Mobile Mavens

What can Boyfriend Maker teach us about the App Store? The PocketGamer.biz Mobile Gaming Mavens discuss

Relationship troubles

What can Boyfriend Maker teach us about the App Store? The PocketGamer.biz Mobile Gaming Mavens discuss

The PocketGamer.biz Mobile Mavens is our panel of experts drawn from all sectors of the mobile gaming industry.

Last week saw Boyfriend Maker – a virtual dating app aimed at young girls – exposed for sporting a chat mode that appeared to contain references to violent sexual acts and even paedophilia .

The app has since been removed, though it begs the question as to whether we can legitimately expect Apple to have a handle on every single app that lands on its marketplace.

So, we asked the Mavens:

How has Apple's submission and review process evolved for you? Does the sheer number of apps being submitted and updated every week mean it's impossible for Apple to retain control?

 

Will Luton Luton & Son Founder

The better question for me is: Should Apple do away with the approval process and, instead, have community review?

It can only ever be moderately effective in policing content, and in forcing a review process it is opening itself to criticism from the dev community and slowing development.

I say: Open the App Store up.

Brian Robbins President Riptide Games

While it's true that Apple's review process will never be perfect or flawless, this system is far far better than the completely open process you see on Android.

For legitimate developers, the Apple review time is almost always just a small time lag at the end of development. We rarely get rejected, and for the obvious reasons that we are professionals bringing quality product to the audience.

At the same time, Apple's review process does a great job of filtering out a lot of the cheap, copyright-infringing knockoff apps that are so prevalent on Android. It isn't perfect of course, but it's far better than what Android where you regularly see swarms of apps like all the Temple Run "games" before the official Android release came out.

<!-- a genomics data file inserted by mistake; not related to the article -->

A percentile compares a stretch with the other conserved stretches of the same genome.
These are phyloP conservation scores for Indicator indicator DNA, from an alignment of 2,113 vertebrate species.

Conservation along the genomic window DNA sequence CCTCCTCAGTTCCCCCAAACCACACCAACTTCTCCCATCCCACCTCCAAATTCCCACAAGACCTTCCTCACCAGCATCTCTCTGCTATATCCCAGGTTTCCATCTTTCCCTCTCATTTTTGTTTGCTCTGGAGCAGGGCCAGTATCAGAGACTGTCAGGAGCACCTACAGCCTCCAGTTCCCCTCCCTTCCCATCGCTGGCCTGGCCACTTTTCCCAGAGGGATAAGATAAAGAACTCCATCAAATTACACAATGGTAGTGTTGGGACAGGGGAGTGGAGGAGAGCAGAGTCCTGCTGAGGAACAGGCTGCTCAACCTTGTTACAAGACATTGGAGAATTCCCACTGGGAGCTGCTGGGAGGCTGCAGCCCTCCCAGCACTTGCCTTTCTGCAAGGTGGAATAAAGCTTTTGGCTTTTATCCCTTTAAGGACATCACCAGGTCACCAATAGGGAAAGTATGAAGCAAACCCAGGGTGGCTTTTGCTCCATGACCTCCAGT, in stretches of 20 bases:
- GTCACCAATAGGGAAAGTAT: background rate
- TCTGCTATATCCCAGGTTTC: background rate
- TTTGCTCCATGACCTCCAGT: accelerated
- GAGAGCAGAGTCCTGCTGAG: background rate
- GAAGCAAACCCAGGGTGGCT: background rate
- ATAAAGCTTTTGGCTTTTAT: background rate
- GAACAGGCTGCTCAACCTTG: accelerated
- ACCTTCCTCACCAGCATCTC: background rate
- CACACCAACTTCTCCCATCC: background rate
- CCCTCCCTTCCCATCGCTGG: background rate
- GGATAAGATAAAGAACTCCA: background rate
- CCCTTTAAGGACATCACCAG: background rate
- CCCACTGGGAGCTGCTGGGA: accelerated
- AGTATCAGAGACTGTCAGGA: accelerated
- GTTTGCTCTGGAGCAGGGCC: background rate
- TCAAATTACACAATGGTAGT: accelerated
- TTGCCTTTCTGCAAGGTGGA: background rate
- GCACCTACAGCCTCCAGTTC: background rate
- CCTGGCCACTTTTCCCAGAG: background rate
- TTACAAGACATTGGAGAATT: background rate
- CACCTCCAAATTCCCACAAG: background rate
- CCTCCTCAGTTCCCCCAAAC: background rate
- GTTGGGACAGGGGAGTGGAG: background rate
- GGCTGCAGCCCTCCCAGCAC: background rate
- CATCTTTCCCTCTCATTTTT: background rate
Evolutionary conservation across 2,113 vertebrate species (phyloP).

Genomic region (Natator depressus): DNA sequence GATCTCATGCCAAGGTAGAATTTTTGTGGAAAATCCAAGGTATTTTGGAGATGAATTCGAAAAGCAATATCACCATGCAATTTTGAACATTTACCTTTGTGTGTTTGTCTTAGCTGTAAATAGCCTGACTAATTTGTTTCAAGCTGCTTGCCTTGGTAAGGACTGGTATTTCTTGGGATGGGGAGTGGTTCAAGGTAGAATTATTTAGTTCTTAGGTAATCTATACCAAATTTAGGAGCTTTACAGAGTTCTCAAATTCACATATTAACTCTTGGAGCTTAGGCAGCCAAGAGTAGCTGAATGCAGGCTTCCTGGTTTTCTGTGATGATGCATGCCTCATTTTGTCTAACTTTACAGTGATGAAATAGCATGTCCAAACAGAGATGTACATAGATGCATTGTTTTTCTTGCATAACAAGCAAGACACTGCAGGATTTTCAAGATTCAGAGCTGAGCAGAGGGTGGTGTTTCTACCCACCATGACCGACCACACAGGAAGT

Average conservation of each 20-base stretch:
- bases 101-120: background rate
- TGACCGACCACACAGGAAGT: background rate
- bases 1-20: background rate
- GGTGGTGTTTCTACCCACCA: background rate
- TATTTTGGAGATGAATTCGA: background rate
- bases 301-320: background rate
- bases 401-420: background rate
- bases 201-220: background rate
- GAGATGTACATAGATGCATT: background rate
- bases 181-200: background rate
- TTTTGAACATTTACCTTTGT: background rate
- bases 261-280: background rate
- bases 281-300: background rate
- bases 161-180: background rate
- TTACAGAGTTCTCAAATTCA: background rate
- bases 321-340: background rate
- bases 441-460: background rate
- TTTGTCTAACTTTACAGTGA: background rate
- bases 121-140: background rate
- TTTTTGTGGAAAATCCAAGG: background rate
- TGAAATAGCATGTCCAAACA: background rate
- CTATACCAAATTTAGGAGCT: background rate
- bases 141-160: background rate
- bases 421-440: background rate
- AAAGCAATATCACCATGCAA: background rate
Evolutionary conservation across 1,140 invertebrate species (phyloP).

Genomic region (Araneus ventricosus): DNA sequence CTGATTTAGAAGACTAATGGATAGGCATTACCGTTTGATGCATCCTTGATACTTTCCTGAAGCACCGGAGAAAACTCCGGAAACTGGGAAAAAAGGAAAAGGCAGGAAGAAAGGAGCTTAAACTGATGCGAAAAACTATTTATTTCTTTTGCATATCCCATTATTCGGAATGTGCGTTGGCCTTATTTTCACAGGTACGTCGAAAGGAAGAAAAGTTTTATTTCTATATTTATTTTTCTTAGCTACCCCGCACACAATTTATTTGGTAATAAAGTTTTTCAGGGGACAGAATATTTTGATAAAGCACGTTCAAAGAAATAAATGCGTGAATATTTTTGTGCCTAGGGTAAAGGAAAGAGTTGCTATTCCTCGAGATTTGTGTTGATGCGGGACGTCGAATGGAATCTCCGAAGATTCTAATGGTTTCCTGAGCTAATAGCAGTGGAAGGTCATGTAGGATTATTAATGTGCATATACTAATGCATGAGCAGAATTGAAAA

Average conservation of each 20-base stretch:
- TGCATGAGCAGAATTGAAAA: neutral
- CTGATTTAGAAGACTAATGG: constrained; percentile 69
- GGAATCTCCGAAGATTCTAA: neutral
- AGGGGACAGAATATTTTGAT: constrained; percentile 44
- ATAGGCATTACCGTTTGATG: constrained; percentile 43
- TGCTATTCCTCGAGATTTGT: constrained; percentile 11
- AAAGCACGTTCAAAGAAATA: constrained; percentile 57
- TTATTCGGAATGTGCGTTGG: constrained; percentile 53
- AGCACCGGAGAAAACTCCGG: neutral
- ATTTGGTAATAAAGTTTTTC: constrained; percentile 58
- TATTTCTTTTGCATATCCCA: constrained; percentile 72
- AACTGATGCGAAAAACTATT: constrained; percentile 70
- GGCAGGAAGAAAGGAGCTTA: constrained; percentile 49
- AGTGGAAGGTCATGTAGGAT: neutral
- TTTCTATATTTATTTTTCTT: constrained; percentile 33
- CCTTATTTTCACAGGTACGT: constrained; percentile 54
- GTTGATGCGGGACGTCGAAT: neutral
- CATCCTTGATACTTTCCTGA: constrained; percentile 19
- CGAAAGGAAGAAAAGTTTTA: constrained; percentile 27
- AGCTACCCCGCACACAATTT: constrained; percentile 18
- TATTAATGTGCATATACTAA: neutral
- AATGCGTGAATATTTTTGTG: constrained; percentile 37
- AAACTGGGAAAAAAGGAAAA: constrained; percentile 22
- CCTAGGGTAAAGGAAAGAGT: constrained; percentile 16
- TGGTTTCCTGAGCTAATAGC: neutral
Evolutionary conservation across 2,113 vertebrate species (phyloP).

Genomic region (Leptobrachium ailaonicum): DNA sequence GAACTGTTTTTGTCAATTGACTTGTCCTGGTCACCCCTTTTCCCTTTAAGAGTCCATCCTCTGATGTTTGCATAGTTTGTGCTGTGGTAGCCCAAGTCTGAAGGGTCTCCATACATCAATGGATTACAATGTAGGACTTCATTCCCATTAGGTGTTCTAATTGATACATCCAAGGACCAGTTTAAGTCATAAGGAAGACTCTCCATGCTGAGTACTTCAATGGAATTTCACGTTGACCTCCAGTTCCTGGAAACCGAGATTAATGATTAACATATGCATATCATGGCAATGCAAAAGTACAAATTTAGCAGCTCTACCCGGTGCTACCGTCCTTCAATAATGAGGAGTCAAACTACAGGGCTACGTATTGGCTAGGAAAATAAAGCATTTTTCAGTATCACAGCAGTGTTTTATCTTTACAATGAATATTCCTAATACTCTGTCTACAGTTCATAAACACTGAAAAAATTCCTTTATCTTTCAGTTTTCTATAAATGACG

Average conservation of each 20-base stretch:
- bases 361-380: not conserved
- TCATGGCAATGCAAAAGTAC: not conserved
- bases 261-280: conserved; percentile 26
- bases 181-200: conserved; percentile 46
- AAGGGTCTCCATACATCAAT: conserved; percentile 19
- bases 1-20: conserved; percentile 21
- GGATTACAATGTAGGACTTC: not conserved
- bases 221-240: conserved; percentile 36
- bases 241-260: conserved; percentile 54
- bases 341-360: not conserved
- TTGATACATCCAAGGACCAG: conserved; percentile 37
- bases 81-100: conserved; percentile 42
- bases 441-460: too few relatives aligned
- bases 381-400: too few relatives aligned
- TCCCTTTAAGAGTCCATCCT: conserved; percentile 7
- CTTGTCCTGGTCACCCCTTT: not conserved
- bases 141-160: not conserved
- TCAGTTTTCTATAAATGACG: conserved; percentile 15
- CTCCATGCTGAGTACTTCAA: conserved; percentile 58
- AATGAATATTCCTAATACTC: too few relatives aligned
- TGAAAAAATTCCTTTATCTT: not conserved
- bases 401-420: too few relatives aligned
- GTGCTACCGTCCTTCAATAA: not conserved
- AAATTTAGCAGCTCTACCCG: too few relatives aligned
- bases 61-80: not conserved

So I disagree with Will that Apple should do away with the review process.

That said, improvements could definitely be made. Having better insight into review times would be good. Some sort of community review/reporting system that does help capture the trouble apps that slip through would also be good.

Maybe it's because I submitted my first app before the launch of the App Store so I'm just used to everything and have seen the evolution of the process over the years, but overall I think the review system works pretty well and the changes that have been made over the years have smoothed out the roughest parts.

Scott Foe Chief Product Officer Ignited Artists

Where the Nokia N-Gage submission process imitated to great pain the cumbersome and expensive submission and certification processes found on consoles, Apple's App Store came straight out of the gates with a submission process that was light and (almost entirely) egalitarian.

The results speak for themselves. Never before has there been such a vibrant and accessible distribution channel for application developers.

But, that was long, long ago, way, way back in 2008, when Nokias roamed the Earth, and time moves quickly - too quickly for developers to be expected to wait two or more weeks for their submissions to clear.